Trojan Horses Still Kicking After All These Years

Trojan Horses Still Kicking After All These Years
Trojan Horses Still Kicking After All These Years 

By Ryan Singel

About 3,000 years ago Thursday, some Greeks left the people of Troy a 
wooden horse at the walled city.s front gate -- a free gift, no cost, no 
obligation from would-be invaders who wanted their adversaries to think 
they had left in peace.

Accepting the Trojan horse at face value turned out to be a big mistake.

Some things never change. In the 21st century Trojan horses are made of 
electronic "1s" and "0s" but are still left for you in all innocence and 
in plain sight: your e-mail inbox, in IMs and on a web page. But the 
intent, and the outcome, is pretty much the same: to pillage and steal.

The computer security industry describes computer Trojans as any program 
that purports to be one thing -- a screensaver or a .pdf file or a video 
codec -- but which actually conceals a malicious payload, like a 
password logger or pop-up advertising software.

One might be tempted to think we've gotten smarter in the three 
millennia since the Trojans ignored Cassandra's warning and accepted the 
first one. But when it comes to a propensity to fall for a deal that is 
too good to be true, humans have made little progress.

Or none whatsoever, if you believe computer-security guru Peter Neumann.

"People are still just as stupid now as they were then," says Neumann, 
the chief scientist at SRI's computer-security lab. "They see something 
shiny or a website that offers something for free and then they are 

But don.t expect technology to save you from yourself any time soon, 
Neumann warns.

"We are dealing with computer systems incapable of giving us the 
security that we need and we are dealing with people doing things that 
should be or are illegal," Neumann says. "We are dealing with a nation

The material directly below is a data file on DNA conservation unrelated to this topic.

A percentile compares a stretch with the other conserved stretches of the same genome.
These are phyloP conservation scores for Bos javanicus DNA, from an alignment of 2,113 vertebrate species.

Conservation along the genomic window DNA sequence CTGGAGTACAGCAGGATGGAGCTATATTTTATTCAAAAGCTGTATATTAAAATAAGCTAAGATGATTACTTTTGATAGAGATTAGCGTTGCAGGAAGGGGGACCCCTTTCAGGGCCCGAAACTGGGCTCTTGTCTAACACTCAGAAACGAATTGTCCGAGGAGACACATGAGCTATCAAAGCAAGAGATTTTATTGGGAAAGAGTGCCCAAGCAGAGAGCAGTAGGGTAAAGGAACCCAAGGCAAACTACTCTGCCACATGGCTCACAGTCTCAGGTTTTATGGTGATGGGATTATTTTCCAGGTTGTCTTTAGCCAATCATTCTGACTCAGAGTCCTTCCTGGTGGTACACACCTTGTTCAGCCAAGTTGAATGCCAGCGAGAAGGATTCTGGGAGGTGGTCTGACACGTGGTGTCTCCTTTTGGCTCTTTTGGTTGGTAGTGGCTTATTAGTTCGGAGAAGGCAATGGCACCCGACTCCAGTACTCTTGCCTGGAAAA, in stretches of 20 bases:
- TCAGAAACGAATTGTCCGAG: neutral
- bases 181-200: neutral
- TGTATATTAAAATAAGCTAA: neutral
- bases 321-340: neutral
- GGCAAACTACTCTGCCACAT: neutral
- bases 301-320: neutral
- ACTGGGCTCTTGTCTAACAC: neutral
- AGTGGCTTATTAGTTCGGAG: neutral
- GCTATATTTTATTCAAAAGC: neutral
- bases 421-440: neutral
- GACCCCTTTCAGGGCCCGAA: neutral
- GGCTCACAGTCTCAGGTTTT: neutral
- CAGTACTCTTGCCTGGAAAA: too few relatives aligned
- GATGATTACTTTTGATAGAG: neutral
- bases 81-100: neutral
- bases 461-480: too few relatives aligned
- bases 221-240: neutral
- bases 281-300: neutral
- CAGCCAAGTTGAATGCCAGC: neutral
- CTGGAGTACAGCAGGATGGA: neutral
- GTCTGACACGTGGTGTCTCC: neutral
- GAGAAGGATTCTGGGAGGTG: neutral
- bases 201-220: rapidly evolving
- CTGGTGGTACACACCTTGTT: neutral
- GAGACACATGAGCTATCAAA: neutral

of sheep that don.t even understand there is a problem and we are 
dealing with technologists that think making a fast buck is the optimal 
strategy, regardless of the consequences."

That explains why internet scammers can still get users to open fake 
e-greeting-card attachments. Once clicked, the attachment instead 
absorbs the less-than-savvy user's computer into a zombie clone army of 
remotely controllable Windows boxes.

The internet-security firm Sophos identifies this most recent threat as 
the Pushdo Trojan, which accounted for nearly 45 percent of all the 
malware in e-mail attachments in the first three months of 2008.

Microsoft's recently released Security Intelligence Report noted that in 
the first half of 2007 an explosion in the number of Trojans that its 
security scanning tool removed from users' computers. The numbers jumped 
from some 2 million in the second half of 2006 to more than 8 million in 
the next six months. Many of these were delivered to people who were 
lured to a web page rather than by opening a rogue attachment.

While online criminal gangs are still seeking out suckers on the net 
with e-mail blasts to millions of addresses, the newest tactic is to 
send more targeted Trojans to a more limited audience.

On April Fools' Day this year, employees at the nonprofit Committee to 
Protect Journalists got an e-mail purporting to be from Martin Seutcheu, 
a real human-rights officer for the United Nations. The e-mail with the